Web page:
By the 1980s, Grenander had begun to explore applications of the theory, including image restoration, image synthesis and analysis, language processing, and even musical composition. In an especially fruitful application, Grenander and collaborators undertook the construction of a library of models for the structures of the human body—a “digital anatomy” equipped with measures of normal shape and normal variability.
Many of today’s leaders in the quantification of biological shapes and their distributions were drawn to the field by Grenander’s elegant and rigorous formulations. In an interview he remarked, “I refer to pattern theory as the intellectual adventure of my life.”
Grenander published over 90 research papers and 15 authored books, and earned many honors and awards, including Fellow of the Institute of Mathematical Statistics (1953), Member of the Royal Swedish Academy of Science (1965) and Honorary Fellow of the Royal Statistical Society, London (1989). He delivered numerous prestigious lectures, received an honorary Doctorate of Science degree from the University of Chicago (1993), and was a Fellow of the American Academy of Arts and Sciences (1995) and a member of the National Academy of Sciences, USA (1998). In recognition of his path-breaking contributions, the American Mathematical Society has established the endowed Ulf Grenander Prize in Stochastic Theory and Modeling.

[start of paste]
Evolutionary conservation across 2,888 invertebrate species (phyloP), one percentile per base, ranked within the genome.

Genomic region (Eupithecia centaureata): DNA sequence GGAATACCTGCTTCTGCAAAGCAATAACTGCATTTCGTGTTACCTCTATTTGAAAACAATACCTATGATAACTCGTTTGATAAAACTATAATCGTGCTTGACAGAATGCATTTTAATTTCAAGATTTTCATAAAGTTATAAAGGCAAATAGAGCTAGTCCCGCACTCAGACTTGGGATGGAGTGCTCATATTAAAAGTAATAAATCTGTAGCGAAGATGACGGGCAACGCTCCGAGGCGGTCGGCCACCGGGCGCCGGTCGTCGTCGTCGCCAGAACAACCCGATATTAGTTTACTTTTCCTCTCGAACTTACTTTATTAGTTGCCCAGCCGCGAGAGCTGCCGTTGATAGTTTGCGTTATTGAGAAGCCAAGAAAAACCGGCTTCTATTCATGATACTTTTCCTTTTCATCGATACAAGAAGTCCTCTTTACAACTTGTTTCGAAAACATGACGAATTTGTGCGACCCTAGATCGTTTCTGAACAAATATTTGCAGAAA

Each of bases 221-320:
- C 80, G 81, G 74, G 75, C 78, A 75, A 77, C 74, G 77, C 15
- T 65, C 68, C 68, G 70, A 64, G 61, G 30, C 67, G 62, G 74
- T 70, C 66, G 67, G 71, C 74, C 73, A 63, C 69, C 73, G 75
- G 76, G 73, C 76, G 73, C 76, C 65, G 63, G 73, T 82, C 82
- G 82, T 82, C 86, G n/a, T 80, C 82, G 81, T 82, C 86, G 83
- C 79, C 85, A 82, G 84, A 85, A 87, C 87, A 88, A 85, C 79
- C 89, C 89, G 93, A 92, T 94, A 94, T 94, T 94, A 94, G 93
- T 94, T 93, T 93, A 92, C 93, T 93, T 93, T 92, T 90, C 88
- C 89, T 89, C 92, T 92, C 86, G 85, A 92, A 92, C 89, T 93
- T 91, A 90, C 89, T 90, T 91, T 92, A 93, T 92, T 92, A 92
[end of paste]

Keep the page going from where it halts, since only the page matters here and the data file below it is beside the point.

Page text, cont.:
Grenander’s diverse scientific interests are reflected in the breadth of his influence. His seminal thesis under Cramér, together with his later collaboration with Rosenblatt, delivered a rigorous mathematical and statistical framework for signal processing. New methods for estimation and hypothesis testing for stationary stochastic processes emerged and were widely adopted by the engineering community. His work with Szegő on Toeplitz forms found numerous applications, including, for example, in the study of random fields, speech recognition, state-space modelling, model selection and information theory. His actuarial work remains fundamental to the insurance industry. And his work in abstract inference demonstrated, constructively, that virtually any decision function, density or regression surface, parametric or not, could be systematically estimated given enough data, anticipating the utility of big data and its applications to machine learning. In the context of Bayesian inference, he argued for and demonstrated the potential of Monte Carlo methods, seeding a revolution in statistics and artificial intelligence. And his pattern theory led many of us to the conviction that structured probabilistic models would be fundamental to the most advanced technologies of the future, inspiring David Mumford’s prediction that the 21st century would be the “Age of stochasticity.”
Grenander was a voracious reader, broadly knowledgeable in history and science, and fluent in many languages. He was a passionate sailor and a skilled “do-it-yourself” electrician, plumber and carpenter. Almost single handedly he built entire wings of his summer home in Vastervik, which now accommodate frequent stays by his three children and six grandchildren, all of whom, in addition to his wife Emma-Stina, survive him.
Written by Stuart Geman, Brown University